How Educators Can Help Close a Looming Crisis
By: Christine McDonnell
The widening tech skills gap is a crisis that looms large for our nation and our economy. The fix may lie in the hand of educators in the elementary and middle school grade levels.
Educators and those in the education field can help close the skills gap that is growing even larger as we move beyond the 21st century.
According to a 2017 report from TechRepublic, the tech industry is having trouble finding skilled talent. The skills gap is attributed, in part, to the need to build foundational skills as part of the education journey. There are more than a half-million open technology positions in the United States, and research from the U.S. Bureau of Labor Statistics shows that by 2020, there will be a million more jobs available in computing than qualified applicants who can fill those roles.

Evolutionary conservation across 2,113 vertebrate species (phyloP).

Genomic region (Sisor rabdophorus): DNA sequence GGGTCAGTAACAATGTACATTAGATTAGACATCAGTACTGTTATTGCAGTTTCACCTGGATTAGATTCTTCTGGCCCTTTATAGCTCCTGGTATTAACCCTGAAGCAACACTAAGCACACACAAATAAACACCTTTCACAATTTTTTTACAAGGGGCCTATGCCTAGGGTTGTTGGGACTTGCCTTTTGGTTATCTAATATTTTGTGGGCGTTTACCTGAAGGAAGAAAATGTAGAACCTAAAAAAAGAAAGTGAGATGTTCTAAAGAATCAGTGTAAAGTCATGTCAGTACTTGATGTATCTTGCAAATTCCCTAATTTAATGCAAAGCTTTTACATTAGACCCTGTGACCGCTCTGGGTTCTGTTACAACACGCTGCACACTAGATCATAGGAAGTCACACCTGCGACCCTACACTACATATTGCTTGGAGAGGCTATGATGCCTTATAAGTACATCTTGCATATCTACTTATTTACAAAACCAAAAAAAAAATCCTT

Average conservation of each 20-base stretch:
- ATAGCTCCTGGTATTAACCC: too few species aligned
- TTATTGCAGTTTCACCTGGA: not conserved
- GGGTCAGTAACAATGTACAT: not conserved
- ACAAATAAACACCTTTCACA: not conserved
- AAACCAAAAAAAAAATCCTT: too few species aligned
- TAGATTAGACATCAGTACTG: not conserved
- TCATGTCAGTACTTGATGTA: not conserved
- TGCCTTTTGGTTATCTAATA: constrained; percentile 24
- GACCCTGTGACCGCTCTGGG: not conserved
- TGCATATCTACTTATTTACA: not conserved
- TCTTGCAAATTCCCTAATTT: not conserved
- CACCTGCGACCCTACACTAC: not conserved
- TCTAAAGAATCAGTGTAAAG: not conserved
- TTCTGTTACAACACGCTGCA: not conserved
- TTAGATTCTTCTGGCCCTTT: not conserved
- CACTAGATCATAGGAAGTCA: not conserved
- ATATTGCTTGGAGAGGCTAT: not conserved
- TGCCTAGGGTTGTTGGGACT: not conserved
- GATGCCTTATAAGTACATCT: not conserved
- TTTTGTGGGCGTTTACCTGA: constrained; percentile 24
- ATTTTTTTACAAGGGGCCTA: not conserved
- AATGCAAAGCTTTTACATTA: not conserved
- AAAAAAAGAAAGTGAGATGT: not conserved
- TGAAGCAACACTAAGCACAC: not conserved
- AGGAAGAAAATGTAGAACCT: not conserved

How can educators help stem this looming crisis? By tackling this issue starting at the foundation, i.e, teaching elementary and middle school students the valuable skills of computer science, educators can help create the next generation of skilled workers ready to tackle the new technological breakthroughs.
Teachers and administrators have a unique advantage in preparing the next wave of digitally native citizens, our youth, by incorporating foundational principles into their STEM (Science, Technology, Engineering, Math) education. Often, when a curriculum around STEM is referenced, we immediately think about implementing coding classes. However, if we are to transform our students into a new generation of problem solvers and thinkers, we need to address the skills gap with a multi-faceted approach that develops students who can analyze, problem-solve and use the foundational principles learned in STEM education to solve the complex problems the future will deliver them.